Mayflower is undergoing a significant three-year restoration project. The $20 million raised will directly impact the restoration, preservation and educational programing for Mayflower for years to come.

Using techniques from the 1600’s, shipwrights at Mystic Seaport Museum in Connecticut have brought in materials from around the globe to restore America’s most historic ship.

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Get excited about Mayflower’s restoration


Mayflower, Plimoth Plantation’s full-scale reproduction of the ship that brought the Pilgrims to America in 1620, was built between 1955 and 1957 in Brixham, England. The ship was conceived as a permanent memorial honoring the friendships forged between the American and UK men and women who served their countries together during World War II.  The ship set sail from Plymouth, England on April 20, 1957 with a crew of thirty-three men and arrived on the shores of Plymouth, Massachusetts on June 13 to a crowd of 25,000 spectators.

Sixty years later, the ship has lost none of her luster as an international destination. Since that time, an estimated 25 million people have stepped aboard Mayflower and imagined the Pilgrims’ experience on that historic crossing in 1620. Today’s visitors to the ship sense the perils of the 1620 voyage and methods of maritime travel of the time, observe the tools of 17th century navigation, and are reminded of their own ancestors who may have made similar voyages to the United States.


Mayflower II Mystic 2016 shipyard

The ship, one of Plimoth Plantation’s three main outdoor living history sites, is a floating classroom essential to its educational mission and a national symbol of freedom and self-determination. Mayflower is a historic ship in her own right; the Massachusetts Historic Commission determined that she is eligible for listing on the National Register of Historic Places and Landmarks when she returns to her berth in Plymouth, Massachusetts in 2020.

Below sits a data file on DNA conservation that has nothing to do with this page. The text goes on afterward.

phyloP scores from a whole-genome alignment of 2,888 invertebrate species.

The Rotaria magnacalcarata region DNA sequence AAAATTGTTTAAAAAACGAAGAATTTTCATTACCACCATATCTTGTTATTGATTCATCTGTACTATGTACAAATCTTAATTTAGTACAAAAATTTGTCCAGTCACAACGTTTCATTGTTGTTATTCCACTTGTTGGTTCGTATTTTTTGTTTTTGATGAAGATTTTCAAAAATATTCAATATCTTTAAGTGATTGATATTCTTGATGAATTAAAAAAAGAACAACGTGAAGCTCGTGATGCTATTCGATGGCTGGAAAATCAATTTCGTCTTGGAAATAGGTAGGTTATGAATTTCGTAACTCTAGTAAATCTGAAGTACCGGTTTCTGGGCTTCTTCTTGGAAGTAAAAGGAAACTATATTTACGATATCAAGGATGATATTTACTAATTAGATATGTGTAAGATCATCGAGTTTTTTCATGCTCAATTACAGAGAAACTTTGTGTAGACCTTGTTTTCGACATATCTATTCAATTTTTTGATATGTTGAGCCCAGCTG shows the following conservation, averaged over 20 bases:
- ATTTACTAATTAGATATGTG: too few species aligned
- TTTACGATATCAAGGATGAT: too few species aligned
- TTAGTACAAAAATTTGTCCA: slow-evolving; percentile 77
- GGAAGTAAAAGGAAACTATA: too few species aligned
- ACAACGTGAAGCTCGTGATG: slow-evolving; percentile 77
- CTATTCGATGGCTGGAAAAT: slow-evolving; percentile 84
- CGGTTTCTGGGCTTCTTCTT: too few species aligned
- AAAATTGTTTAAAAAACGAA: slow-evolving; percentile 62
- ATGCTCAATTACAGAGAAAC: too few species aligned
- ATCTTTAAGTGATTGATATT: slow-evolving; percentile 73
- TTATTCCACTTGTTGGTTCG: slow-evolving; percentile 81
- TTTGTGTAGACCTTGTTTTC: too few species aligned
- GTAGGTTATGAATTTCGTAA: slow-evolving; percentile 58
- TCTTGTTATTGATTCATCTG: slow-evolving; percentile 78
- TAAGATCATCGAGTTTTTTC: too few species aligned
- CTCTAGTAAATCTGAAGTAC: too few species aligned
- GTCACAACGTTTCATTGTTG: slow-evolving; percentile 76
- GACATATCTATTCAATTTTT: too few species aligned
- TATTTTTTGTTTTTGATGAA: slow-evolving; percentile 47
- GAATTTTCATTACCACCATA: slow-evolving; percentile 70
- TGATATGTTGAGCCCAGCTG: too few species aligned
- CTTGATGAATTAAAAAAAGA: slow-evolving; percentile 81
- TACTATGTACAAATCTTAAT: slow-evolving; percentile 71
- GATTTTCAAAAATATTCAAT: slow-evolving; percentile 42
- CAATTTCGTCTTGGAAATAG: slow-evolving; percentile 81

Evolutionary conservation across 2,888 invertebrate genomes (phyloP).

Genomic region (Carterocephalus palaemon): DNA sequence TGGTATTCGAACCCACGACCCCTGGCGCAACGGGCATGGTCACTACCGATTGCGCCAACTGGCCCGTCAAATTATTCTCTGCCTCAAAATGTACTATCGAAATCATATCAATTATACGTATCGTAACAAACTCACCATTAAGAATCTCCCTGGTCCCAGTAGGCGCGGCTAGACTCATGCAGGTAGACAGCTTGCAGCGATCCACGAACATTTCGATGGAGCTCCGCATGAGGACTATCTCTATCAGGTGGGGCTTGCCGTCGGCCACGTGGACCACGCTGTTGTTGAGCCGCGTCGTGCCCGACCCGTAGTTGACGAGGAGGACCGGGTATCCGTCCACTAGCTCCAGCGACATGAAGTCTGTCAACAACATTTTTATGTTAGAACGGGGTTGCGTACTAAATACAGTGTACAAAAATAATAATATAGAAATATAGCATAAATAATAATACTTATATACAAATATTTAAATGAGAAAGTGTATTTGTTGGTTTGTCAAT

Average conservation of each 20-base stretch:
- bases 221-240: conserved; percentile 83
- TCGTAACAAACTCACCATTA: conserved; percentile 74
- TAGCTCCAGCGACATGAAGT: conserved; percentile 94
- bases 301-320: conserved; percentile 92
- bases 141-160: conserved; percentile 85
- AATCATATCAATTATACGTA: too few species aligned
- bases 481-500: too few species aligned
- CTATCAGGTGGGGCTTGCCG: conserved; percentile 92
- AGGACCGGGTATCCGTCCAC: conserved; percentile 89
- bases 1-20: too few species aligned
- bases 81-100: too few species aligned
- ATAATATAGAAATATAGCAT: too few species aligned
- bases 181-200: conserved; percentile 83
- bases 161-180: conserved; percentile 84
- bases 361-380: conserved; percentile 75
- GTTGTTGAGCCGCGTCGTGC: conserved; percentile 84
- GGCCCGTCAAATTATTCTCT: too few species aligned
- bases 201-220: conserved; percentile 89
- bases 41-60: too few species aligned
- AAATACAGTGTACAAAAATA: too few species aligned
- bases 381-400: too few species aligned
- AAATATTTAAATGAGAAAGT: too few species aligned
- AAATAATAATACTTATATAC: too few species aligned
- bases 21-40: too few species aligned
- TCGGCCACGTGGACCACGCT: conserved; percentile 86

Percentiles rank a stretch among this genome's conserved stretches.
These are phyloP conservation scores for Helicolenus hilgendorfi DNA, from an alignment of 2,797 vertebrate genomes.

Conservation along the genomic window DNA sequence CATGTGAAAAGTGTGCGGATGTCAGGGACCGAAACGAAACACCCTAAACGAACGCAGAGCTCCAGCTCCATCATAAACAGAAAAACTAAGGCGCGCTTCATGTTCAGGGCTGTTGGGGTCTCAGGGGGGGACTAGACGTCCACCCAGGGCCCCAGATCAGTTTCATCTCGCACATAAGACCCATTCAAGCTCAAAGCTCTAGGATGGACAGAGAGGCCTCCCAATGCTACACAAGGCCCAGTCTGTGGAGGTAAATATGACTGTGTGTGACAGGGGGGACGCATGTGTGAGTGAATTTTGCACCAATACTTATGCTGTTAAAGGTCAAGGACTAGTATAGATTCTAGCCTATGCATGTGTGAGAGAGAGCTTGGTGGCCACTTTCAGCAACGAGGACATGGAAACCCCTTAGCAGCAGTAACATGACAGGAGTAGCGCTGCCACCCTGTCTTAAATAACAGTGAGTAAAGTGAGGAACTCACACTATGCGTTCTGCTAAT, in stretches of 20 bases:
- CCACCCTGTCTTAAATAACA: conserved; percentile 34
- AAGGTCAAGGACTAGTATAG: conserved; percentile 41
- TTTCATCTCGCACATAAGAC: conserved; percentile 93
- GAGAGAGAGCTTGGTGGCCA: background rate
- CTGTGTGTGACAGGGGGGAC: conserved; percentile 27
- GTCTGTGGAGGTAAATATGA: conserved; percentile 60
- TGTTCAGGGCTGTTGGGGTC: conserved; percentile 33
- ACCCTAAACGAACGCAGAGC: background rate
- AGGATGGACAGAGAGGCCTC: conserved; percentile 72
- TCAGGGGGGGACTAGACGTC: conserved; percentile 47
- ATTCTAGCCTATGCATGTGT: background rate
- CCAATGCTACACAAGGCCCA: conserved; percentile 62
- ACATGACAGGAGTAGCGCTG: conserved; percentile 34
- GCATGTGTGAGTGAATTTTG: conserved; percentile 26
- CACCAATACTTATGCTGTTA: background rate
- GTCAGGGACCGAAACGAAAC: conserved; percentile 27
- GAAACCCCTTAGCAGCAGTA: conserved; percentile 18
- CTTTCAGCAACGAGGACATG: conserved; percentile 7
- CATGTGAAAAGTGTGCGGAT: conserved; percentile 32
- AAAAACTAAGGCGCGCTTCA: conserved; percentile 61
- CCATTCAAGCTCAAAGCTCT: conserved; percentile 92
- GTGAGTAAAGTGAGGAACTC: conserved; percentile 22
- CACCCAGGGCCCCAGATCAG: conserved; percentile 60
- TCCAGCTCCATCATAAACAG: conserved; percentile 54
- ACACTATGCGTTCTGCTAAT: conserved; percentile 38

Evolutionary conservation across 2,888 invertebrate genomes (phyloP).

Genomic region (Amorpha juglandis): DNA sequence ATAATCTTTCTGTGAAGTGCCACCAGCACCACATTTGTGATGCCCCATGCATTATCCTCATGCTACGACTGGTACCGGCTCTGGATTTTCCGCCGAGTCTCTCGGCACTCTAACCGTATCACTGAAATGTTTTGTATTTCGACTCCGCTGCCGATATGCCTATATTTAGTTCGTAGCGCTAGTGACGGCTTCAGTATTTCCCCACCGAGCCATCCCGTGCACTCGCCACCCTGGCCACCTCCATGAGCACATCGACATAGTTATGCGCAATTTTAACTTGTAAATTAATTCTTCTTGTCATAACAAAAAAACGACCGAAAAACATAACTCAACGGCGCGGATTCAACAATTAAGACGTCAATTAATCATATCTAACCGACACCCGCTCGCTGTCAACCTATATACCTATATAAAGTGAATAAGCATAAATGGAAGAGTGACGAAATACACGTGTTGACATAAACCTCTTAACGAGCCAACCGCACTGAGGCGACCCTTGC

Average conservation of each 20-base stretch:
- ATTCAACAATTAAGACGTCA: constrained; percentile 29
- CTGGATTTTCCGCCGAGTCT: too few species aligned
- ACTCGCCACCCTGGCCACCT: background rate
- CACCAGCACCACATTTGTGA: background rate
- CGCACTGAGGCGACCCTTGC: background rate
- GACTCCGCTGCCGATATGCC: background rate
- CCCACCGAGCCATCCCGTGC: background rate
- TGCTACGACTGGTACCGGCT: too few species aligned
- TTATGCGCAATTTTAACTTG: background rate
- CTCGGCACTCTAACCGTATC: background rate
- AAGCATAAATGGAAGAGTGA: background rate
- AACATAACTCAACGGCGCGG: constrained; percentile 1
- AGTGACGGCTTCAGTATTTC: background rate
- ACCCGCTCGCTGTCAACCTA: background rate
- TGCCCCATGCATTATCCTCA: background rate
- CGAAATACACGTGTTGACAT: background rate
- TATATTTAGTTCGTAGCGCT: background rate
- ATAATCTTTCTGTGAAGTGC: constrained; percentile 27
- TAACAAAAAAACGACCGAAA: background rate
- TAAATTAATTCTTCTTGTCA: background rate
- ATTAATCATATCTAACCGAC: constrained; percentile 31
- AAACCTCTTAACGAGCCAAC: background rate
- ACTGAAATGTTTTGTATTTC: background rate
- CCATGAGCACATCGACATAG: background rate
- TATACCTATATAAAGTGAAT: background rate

Since November 2016, the ship has been undergoing a full restoration at Mystic Seaport Museum’s Henry B. duPont Preservation Shipyard. This once-in-a century refit ensures the ship can fulfill her educational mission for generations to come. There is no better embodiment of the preservation of craft and history represented by the full restoration of Mayflower, the iconic ship at the center of The Voyage That Made A Nation®.


Under the exceptional leadership of Quentin Snediker, Director of the Henry B. duPont Preservation Shipyard at Mystic Seaport Museum, and Whit Perry, Director of Maritime Preservation and Operations for Plimoth Plantation, the restoration is on schedule to be completed in 2019, in time for Mayflower to make a triumphant return as the centerpiece of the celebrations and commemorations that will mark the 400th anniversary of the Pilgrims arrival. One of the highlights of the collaboration between our two museums has been the knowledge exchange among those tasked with making Mayflower shipshape.


Your donation will help support our $20 million project, directly impacting the restoration, preservation and educational programing for Mayflower for years to come.

If you’d like to become a donor of Mayflower Sails 2020, 
please email

Mayflower Sails 2020, LLC, is a single-member limited liability company wholly owned and controlled by Plimoth Plantation, Inc., a registered 501(c)(3) non-profit organization, and is treated as a disregarded entity for federal tax purposes. As such, pursuant to IRS Notice 2012-52, contributions to Mayflower Sails 2020 will be treated as contributions to Plimoth Plantation (EIN 04-2210750) and are tax deductible to the extent permitted by law.